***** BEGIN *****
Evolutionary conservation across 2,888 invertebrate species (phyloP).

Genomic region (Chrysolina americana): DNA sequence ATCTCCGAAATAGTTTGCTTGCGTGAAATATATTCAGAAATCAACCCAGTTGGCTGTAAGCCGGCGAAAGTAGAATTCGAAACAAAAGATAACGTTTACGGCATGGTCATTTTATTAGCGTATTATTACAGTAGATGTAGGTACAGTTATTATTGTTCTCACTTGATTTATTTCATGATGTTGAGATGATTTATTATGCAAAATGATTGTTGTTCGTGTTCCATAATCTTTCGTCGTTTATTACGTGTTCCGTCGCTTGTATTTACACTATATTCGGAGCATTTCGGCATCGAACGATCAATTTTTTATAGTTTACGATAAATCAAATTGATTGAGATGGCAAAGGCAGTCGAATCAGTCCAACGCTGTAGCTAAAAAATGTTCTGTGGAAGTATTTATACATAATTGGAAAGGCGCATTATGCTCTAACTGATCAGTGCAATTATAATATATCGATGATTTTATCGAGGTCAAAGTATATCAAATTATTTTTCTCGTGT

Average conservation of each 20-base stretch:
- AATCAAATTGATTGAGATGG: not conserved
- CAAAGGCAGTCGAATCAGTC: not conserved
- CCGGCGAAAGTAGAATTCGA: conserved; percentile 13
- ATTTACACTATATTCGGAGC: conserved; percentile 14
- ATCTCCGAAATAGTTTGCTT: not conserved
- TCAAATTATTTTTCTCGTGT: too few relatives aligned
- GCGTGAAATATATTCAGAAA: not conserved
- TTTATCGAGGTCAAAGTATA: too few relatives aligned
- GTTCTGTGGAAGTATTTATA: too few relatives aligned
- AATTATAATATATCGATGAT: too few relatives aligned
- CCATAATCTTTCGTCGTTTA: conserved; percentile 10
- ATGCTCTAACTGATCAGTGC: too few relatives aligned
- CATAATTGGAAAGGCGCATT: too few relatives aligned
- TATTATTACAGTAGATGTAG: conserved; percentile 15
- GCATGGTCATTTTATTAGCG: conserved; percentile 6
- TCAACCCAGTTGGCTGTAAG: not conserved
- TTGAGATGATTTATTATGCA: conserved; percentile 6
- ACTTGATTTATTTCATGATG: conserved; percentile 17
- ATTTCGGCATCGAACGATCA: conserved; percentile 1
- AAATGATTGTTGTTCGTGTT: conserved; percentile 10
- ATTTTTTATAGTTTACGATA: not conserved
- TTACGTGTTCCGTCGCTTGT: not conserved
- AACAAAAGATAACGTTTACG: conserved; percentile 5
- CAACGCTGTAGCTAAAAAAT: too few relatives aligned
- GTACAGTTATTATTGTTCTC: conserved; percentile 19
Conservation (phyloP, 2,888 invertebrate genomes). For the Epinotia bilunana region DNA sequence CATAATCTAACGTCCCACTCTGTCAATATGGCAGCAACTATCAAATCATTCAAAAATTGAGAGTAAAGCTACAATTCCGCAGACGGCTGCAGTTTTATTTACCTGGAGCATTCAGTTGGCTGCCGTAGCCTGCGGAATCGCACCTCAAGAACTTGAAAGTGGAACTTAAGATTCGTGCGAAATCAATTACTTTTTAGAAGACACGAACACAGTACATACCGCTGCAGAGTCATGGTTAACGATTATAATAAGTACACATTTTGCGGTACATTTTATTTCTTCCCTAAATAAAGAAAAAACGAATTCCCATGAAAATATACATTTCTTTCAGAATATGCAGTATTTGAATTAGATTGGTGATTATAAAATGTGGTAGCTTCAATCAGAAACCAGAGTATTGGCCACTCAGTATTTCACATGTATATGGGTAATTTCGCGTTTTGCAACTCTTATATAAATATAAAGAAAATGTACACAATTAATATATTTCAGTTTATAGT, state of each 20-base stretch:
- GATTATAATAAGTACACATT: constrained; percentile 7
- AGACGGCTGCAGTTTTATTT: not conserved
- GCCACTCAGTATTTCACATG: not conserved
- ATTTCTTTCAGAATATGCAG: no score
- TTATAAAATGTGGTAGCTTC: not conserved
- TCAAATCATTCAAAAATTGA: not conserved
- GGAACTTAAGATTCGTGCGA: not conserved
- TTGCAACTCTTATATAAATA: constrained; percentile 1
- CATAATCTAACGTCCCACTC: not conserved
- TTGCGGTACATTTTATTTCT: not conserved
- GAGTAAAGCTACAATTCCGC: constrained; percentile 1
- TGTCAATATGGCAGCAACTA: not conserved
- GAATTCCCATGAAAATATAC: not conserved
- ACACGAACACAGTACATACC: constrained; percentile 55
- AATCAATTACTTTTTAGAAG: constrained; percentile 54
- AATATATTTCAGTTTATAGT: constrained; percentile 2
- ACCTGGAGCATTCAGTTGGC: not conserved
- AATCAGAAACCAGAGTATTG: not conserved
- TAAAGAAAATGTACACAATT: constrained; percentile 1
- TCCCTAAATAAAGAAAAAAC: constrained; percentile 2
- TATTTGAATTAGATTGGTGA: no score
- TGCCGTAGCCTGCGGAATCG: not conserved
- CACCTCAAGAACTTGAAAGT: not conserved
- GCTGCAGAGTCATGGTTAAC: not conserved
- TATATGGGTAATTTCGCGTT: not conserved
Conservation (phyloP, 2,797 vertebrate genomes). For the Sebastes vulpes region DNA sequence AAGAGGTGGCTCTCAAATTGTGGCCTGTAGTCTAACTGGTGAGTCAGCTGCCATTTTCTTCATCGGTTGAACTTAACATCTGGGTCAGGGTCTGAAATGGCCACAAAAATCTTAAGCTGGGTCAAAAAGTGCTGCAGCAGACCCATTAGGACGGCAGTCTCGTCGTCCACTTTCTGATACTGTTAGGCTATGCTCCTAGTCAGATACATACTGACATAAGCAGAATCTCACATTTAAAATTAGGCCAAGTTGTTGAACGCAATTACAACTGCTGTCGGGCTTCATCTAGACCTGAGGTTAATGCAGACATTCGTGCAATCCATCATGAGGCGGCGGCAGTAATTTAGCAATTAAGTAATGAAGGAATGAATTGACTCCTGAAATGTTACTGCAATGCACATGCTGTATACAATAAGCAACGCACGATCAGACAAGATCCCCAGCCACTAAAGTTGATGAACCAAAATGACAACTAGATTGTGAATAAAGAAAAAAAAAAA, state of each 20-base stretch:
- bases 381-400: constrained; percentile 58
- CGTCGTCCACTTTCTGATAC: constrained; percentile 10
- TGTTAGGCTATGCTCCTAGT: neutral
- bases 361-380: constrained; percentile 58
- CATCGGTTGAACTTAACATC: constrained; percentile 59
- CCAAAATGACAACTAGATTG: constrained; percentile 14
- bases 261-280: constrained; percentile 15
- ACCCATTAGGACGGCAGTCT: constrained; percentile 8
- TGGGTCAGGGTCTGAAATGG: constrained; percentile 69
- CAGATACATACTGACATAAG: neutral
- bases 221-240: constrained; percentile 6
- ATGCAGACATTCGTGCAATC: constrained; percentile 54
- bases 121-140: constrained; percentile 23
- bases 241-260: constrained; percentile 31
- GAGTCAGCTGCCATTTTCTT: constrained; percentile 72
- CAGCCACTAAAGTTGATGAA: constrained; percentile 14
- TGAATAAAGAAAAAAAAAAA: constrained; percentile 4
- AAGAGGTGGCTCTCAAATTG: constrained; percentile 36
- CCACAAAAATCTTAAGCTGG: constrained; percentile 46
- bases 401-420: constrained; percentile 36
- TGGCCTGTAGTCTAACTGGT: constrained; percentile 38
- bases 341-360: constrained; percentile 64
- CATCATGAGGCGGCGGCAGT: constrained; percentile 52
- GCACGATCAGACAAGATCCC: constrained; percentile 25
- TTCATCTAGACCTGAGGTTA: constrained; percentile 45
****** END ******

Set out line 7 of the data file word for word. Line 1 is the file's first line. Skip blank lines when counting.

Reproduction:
- ATTTACACTATATTCGGAGC: conserved; percentile 14